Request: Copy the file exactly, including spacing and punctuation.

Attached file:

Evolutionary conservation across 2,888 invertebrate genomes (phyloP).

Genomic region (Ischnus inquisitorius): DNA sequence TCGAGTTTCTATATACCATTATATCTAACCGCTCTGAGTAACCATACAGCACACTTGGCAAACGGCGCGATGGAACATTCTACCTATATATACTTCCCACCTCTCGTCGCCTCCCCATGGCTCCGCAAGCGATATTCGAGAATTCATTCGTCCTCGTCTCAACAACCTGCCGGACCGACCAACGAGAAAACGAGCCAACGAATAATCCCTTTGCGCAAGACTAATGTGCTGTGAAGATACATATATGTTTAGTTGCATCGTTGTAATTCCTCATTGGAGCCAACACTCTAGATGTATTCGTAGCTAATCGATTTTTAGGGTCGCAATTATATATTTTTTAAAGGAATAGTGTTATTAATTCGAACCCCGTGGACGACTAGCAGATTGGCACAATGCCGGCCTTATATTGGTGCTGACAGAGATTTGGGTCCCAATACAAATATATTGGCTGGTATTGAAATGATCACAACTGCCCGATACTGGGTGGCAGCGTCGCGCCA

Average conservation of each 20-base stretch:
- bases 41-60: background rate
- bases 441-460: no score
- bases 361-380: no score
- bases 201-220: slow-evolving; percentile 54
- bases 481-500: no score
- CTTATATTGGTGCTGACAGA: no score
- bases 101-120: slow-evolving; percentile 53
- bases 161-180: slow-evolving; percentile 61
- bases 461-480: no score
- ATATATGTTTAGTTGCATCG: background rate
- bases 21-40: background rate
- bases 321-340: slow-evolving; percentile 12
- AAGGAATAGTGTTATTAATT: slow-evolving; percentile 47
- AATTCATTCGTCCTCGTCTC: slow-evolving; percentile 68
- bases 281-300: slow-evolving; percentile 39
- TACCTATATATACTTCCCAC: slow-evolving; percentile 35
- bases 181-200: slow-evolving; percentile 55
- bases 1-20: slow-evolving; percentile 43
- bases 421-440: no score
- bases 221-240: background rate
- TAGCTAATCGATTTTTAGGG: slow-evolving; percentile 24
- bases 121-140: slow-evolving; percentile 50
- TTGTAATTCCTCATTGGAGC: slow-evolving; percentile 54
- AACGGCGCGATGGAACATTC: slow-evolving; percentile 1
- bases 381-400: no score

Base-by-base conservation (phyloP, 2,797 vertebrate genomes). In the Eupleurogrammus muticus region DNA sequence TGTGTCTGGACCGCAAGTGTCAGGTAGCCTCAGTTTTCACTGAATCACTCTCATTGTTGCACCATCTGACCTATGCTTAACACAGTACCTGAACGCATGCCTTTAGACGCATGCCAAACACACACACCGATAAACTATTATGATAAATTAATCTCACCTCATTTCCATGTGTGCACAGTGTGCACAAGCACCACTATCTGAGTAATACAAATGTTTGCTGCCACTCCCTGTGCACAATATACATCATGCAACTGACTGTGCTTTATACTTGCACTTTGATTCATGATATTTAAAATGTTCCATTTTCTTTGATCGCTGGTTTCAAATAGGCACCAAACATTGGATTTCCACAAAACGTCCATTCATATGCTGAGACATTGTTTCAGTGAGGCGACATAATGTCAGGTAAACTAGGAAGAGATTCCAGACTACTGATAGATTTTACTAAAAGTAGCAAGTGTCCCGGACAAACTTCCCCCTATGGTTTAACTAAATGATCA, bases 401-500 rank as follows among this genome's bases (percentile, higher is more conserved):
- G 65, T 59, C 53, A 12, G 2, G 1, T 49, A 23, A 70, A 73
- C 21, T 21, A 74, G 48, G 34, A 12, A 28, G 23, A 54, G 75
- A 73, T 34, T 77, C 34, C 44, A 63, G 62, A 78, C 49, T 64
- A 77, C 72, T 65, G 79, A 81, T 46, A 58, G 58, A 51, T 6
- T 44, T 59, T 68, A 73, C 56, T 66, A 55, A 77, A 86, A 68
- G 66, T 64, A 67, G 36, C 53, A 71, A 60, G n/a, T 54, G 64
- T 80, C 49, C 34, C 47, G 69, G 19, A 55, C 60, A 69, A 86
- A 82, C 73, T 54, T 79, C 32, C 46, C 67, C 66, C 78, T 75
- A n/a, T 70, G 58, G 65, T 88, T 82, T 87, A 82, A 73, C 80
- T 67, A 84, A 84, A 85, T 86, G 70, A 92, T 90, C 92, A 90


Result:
Evolutionary conservation across 2,888 invertebrate genomes (phyloP).

Genomic region (Ischnus inquisitorius): DNA sequence TCGAGTTTCTATATACCATTATATCTAACCGCTCTGAGTAACCATACAGCACACTTGGCAAACGGCGCGATGGAACATTCTACCTATATATACTTCCCACCTCTCGTCGCCTCCCCATGGCTCCGCAAGCGATATTCGAGAATTCATTCGTCCTCGTCTCAACAACCTGCCGGACCGACCAACGAGAAAACGAGCCAACGAATAATCCCTTTGCGCAAGACTAATGTGCTGTGAAGATACATATATGTTTAGTTGCATCGTTGTAATTCCTCATTGGAGCCAACACTCTAGATGTATTCGTAGCTAATCGATTTTTAGGGTCGCAATTATATATTTTTTAAAGGAATAGTGTTATTAATTCGAACCCCGTGGACGACTAGCAGATTGGCACAATGCCGGCCTTATATTGGTGCTGACAGAGATTTGGGTCCCAATACAAATATATTGGCTGGTATTGAAATGATCACAACTGCCCGATACTGGGTGGCAGCGTCGCGCCA

Average conservation of each 20-base stretch:
- bases 41-60: background rate
- bases 441-460: no score
- bases 361-380: no score
- bases 201-220: slow-evolving; percentile 54
- bases 481-500: no score
- CTTATATTGGTGCTGACAGA: no score
- bases 101-120: slow-evolving; percentile 53
- bases 161-180: slow-evolving; percentile 61
- bases 461-480: no score
- ATATATGTTTAGTTGCATCG: background rate
- bases 21-40: background rate
- bases 321-340: slow-evolving; percentile 12
- AAGGAATAGTGTTATTAATT: slow-evolving; percentile 47
- AATTCATTCGTCCTCGTCTC: slow-evolving; percentile 68
- bases 281-300: slow-evolving; percentile 39
- TACCTATATATACTTCCCAC: slow-evolving; percentile 35
- bases 181-200: slow-evolving; percentile 55
- bases 1-20: slow-evolving; percentile 43
- bases 421-440: no score
- bases 221-240: background rate
- TAGCTAATCGATTTTTAGGG: slow-evolving; percentile 24
- bases 121-140: slow-evolving; percentile 50
- TTGTAATTCCTCATTGGAGC: slow-evolving; percentile 54
- AACGGCGCGATGGAACATTC: slow-evolving; percentile 1
- bases 381-400: no score

Base-by-base conservation (phyloP, 2,797 vertebrate genomes). In the Eupleurogrammus muticus region DNA sequence TGTGTCTGGACCGCAAGTGTCAGGTAGCCTCAGTTTTCACTGAATCACTCTCATTGTTGCACCATCTGACCTATGCTTAACACAGTACCTGAACGCATGCCTTTAGACGCATGCCAAACACACACACCGATAAACTATTATGATAAATTAATCTCACCTCATTTCCATGTGTGCACAGTGTGCACAAGCACCACTATCTGAGTAATACAAATGTTTGCTGCCACTCCCTGTGCACAATATACATCATGCAACTGACTGTGCTTTATACTTGCACTTTGATTCATGATATTTAAAATGTTCCATTTTCTTTGATCGCTGGTTTCAAATAGGCACCAAACATTGGATTTCCACAAAACGTCCATTCATATGCTGAGACATTGTTTCAGTGAGGCGACATAATGTCAGGTAAACTAGGAAGAGATTCCAGACTACTGATAGATTTTACTAAAAGTAGCAAGTGTCCCGGACAAACTTCCCCCTATGGTTTAACTAAATGATCA, bases 401-500 rank as follows among this genome's bases (percentile, higher is more conserved):
- G 65, T 59, C 53, A 12, G 2, G 1, T 49, A 23, A 70, A 73
- C 21, T 21, A 74, G 48, G 34, A 12, A 28, G 23, A 54, G 75
- A 73, T 34, T 77, C 34, C 44, A 63, G 62, A 78, C 49, T 64
- A 77, C 72, T 65, G 79, A 81, T 46, A 58, G 58, A 51, T 6
- T 44, T 59, T 68, A 73, C 56, T 66, A 55, A 77, A 86, A 68
- G 66, T 64, A 67, G 36, C 53, A 71, A 60, G n/a, T 54, G 64
- T 80, C 49, C 34, C 47, G 69, G 19, A 55, C 60, A 69, A 86
- A 82, C 73, T 54, T 79, C 32, C 46, C 67, C 66, C 78, T 75
- A n/a, T 70, G 58, G 65, T 88, T 82, T 87, A 82, A 73, C 80
- T 67, A 84, A 84, A 85, T 86, G 70, A 92, T 90, C 92, A 90